Avatar has helped many theaters earn a lot money because of the IMAX format. [Chi Tu / for China Daily]
Canadian film company plans to expand with more giant-screen theaters
BEIJING - IMAX Corp, the Canadian motion-picture film format company, is gearing up to expand in China with more giant-screen theaters and a greater variety of movies, including Aftershock, the first non-English IMAX film.
China is currently the second-largest IMAX market, after the United States, with 23 IMAX cinemas. The company has plans for about 50 IMAX theaters on the mainland by 2012. IMAX and Wanda Cinema Line Corp, one of the fastest growing cinema chains in China, recently announced the addition of three theaters to the cities of Quanzhou, Wuhan and Dalian, which will give Wanda 14 IMAX screens on the mainland by the end of 2012.
"The Chinese film market is in a period of phenomenal growth," said film critic Tan Fei. "Chinese audiences want higher quality in pictures and sound, which can be seen with the popularity of films such as Avatar and Alice in Wonderland. So IMAX's large-format version has become a big draw for many movie operators and movie-goers."
The nation's total box office reached 6.2 billion yuan ($915 million) in 2009, a 43-percent increase from 2008, according to a report in February by EntGroup Inc, a film industry consulting company in China. It estimates that the 2010 box office revenue will reach 10 billion yuan in China with a revenue of 20 billion yuan by the end of 2012.
Raymond Zhou, film critic in China and writer for China Daily, said IMAX Corp realizes that technology alone will not be able to get people into theater seats. He said good movies are needed to make creative use of the huge screen. Working with Chinese directors such as Feng Xiaogang, he added, is the right strategy for IMAX, whose movies are of far greater size and resolution than most film formats.
Last month, IMAX announced a three-film deal with Huayi Bros Media Corp, China's largest privately owned film studio, to produce the first non-English film in the IMAX format. The first release will be the historical movie Aftershock, Feng's account of the 1976 earthquake in Tangshan. The movie will be shown at most IMAX theaters in China, as well as in other parts of Asia and North America, on July 22.
"IMAX has a strong commitment to China, evidenced by the fact we've chosen a Chinese film, Feng Xiaogang's Aftershock, to be our first non-English language DMR conversion," said Don Savant, IMAX senior vice-president and managing director for the Asia-Pacific. "When you combine Aftershock, this amazing film he's made, with the picture and sound quality of IMAX, you get something you can't get anywhere else."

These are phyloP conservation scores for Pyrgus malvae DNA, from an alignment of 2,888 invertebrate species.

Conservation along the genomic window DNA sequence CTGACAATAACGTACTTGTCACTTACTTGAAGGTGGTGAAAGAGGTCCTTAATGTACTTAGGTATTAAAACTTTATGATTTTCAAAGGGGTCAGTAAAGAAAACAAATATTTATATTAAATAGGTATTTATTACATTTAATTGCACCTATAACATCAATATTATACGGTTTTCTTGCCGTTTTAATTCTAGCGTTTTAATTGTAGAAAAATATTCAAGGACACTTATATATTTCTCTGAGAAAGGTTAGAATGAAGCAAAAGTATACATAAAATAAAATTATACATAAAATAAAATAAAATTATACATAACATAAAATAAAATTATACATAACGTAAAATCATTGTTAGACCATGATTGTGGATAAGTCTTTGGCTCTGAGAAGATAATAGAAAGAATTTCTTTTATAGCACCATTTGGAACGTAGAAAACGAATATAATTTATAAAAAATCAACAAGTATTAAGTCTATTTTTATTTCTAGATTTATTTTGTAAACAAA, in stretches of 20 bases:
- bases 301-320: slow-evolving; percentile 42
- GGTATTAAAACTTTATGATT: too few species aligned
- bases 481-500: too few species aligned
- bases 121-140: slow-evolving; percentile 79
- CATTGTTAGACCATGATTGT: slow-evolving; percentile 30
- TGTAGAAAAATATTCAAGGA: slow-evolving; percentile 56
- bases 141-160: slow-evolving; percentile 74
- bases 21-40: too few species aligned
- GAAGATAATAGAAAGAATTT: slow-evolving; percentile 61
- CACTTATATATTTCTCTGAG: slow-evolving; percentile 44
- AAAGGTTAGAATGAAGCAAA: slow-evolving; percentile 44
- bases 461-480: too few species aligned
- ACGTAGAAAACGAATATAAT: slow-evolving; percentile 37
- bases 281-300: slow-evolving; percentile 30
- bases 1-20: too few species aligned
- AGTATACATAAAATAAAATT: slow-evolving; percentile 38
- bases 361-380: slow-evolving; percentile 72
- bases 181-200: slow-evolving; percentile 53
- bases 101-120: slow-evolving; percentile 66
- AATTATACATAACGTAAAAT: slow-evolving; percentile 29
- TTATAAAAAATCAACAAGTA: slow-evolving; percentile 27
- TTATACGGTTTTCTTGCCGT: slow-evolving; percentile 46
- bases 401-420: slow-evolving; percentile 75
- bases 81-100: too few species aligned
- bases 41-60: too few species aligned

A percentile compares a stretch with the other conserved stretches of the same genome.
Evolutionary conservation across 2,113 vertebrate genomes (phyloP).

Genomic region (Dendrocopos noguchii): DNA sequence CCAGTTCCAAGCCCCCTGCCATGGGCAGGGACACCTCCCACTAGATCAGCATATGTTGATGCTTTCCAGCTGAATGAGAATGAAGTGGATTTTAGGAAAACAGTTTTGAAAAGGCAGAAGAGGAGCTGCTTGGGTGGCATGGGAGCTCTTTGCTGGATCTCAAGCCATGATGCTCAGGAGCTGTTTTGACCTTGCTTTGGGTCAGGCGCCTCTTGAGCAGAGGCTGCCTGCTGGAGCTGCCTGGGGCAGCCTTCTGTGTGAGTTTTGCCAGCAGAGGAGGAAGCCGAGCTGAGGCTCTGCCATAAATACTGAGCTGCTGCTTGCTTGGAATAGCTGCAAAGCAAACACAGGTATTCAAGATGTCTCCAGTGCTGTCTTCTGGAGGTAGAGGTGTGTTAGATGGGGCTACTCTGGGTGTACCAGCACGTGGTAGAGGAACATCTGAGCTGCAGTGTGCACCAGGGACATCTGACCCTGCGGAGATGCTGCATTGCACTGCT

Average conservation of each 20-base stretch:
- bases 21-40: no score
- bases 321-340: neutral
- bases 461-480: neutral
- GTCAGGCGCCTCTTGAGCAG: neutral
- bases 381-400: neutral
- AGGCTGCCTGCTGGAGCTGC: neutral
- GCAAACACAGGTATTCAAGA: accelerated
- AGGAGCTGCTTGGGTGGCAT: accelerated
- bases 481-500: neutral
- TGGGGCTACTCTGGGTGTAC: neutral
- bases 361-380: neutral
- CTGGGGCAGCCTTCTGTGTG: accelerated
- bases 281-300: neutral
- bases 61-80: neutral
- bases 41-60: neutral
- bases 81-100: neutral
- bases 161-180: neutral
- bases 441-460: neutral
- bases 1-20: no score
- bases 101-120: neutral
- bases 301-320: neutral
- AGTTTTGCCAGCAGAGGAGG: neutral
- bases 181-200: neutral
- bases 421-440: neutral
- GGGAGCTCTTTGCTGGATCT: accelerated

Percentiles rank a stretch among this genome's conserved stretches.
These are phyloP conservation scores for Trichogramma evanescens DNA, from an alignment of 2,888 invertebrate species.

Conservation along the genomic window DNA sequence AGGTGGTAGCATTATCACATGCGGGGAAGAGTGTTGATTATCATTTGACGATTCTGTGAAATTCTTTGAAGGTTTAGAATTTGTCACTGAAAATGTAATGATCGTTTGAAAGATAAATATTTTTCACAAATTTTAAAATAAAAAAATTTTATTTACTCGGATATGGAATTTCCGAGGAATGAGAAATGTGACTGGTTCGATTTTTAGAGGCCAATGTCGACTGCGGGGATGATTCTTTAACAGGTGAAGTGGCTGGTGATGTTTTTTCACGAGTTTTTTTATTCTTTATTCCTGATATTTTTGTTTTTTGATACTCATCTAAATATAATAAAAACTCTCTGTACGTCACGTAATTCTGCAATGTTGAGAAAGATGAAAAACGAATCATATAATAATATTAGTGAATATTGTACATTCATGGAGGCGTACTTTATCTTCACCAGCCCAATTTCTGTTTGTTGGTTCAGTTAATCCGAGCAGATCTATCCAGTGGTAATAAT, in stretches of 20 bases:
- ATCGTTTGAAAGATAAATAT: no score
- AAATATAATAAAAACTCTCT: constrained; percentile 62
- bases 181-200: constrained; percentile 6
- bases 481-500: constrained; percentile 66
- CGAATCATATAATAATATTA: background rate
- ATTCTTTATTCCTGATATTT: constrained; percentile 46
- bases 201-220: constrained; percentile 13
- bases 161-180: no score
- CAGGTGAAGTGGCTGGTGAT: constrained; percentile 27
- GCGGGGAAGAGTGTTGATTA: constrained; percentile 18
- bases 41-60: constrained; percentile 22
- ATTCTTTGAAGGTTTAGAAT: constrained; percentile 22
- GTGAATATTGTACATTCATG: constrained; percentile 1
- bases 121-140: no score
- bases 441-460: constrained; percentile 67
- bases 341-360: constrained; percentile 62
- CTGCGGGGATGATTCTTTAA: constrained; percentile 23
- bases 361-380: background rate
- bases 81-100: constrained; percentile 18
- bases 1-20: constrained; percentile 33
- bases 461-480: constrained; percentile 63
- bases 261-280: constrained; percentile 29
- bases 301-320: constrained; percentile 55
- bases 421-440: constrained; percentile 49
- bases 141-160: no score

Tan said the partnership with Huayi Bros is crucial for IMAX's expansion plans in China because more and more Chinese want to watch quality domestic movies, not just Hollywood blockbusters.
"But the big problem for IMAX theaters is that there isn't enough IMAX movies. If there are only two or three Hollywood blockbusters released per year, it means that these giant screens are free most of the year," said Tan.
Ye Ning, general manager of Wanda Cinema Line, said though the cost of an IMAX-format cinema hall is generally the price of building a new theater - about 20 million yuan - many cinema chains have plans for more IMAX screens not only because movie operators know that they can generate more revenue but because IMAX is the premium movie experience.
"China is living up to its potential as a strong growth market," said Ye. "With IMAX, what you get is that same story, but now the colors and the picture and the resolution are enhanced. The sound quality is better, and you get this immersive, premium viewing experience unlike anything else - it's almost like you're in the movie."
Shanghai United Cinema Lines, Shanghai's only IMAX cinema, has recorded box office revenue of 143 million yuan in January this year thanks to Avatar shown in the IMAX format, said the company's general manager Xu Xiaoping.
"This overwhelming consumer demand for watching movies in IMAX complements the business side of things," said Don Savant "We saw that most clearly with Avatar, where in China we had less than 0.04 percent of the screens showing Avatar, but took over 11 percent of the total box office - because people don't just want to see the movie, they want to see it in IMAX."